Cappadocia is a region of Turkey about three hours south and east of Ankara, and has long been a center of tourism.  The local geology is rather odd, and features a very light rock matrix that can be excavated using wooden spoons.  Early settlements consisted of caves, and early Christians (escaping persecution, of course) set up large underground communities and many small churches dug from the very living rock.  Well, the rock is really dead (otherwise there would have been a lot of rock screaming; maybe that is where Keith Richards came from, now that I think of it.  He is old enough to have been there, after all...).

This is the sign announcing that this is the BEST view of Goreme!  A scenic outlook if there ever was one, to be sure.

The dirt eroded away, exposing the white rock matrix.

Which promptly (geologically speaking) eroded.

The white building with the covered patio is the hotel.  The bottom floor rooms are carved into the rock; they used to be used for wine storage. Now they are used for American storage. 

This is an old caravan stop; the building is only 300-odd years old (and is full of carpets, as befitting its current station as a  The Saturn belongs to my wife; although she has never been to Turkey, her car certainly has.  Pay no attention to the Hawaii inspection sticker on the rear bumper there, all Turkish cars have those.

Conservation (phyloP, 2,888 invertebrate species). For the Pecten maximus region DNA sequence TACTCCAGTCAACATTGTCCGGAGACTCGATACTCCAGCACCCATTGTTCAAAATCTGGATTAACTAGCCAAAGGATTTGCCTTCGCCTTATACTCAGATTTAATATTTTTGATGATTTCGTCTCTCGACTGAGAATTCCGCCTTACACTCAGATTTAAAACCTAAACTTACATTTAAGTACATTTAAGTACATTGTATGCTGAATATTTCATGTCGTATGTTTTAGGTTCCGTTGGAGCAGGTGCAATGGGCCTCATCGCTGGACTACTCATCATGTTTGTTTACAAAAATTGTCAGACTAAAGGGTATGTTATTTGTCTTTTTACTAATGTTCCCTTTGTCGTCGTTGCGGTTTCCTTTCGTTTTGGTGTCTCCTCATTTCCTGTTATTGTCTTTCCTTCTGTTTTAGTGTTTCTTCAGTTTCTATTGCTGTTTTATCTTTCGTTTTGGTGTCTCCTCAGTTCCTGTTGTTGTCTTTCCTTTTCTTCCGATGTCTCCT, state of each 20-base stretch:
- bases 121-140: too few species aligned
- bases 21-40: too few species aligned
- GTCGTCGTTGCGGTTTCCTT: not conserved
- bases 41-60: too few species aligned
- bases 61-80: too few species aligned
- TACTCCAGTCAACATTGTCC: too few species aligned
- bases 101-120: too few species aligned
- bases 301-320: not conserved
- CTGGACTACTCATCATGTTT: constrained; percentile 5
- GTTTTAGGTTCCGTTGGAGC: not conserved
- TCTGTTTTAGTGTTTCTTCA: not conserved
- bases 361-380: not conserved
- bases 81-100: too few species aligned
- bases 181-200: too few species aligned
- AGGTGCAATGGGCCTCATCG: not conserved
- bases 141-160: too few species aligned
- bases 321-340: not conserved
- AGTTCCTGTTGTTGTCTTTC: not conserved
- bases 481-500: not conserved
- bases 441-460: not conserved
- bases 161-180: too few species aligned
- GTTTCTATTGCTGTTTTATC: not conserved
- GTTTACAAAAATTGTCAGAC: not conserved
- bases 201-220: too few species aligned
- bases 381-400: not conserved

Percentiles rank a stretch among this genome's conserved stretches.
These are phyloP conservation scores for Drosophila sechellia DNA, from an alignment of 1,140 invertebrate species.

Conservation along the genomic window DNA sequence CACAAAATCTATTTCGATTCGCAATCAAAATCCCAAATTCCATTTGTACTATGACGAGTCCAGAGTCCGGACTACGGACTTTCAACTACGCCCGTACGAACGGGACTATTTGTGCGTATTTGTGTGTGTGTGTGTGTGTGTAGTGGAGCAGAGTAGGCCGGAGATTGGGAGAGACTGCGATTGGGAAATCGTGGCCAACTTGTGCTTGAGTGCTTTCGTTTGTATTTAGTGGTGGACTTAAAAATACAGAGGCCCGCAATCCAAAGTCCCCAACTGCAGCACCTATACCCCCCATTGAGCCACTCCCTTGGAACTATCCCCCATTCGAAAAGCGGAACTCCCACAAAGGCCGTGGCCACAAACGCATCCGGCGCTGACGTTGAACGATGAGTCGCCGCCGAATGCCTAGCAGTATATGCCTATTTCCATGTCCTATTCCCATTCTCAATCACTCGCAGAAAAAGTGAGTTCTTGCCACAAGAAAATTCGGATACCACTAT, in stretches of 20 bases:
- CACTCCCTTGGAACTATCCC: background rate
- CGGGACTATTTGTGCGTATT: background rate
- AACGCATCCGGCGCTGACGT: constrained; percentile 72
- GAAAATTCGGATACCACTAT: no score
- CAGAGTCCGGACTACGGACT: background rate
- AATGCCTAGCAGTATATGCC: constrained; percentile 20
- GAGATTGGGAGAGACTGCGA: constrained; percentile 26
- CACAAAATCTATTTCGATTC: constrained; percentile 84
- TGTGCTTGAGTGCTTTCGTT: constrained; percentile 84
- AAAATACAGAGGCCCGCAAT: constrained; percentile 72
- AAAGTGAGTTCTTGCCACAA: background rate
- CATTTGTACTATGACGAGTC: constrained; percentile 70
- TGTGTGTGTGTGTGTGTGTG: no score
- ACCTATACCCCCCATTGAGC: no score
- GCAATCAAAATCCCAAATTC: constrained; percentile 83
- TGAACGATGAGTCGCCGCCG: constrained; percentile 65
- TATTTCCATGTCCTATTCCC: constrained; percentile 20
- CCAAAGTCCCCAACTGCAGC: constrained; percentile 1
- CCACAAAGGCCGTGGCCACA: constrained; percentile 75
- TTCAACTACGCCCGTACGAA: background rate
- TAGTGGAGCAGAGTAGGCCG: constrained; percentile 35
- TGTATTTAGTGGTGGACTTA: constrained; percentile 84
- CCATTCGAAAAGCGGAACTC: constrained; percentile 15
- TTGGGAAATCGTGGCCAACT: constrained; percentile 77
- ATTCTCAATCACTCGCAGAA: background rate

The city probably hasn't changed much in a long time.  Cobblestone streets, buildings with lower floors (or entire back halves) built into the rock matrix...the water truck is probably fairly new, though.

A Bonus Picture.  A ruined building carved from the rock and...balloons!  No extra charge for the tree limbs.

Yes, they smelled nice too.

There were a lot of wagons, all with tax ID numbers.  Death and taxes...

Farmers are farmers. The horse-drawn shtick only goes so far.

Just up the road is a "castle" cut into an outcropping.  On the way was a place advertised as a "fixer upper", a real handyman's special.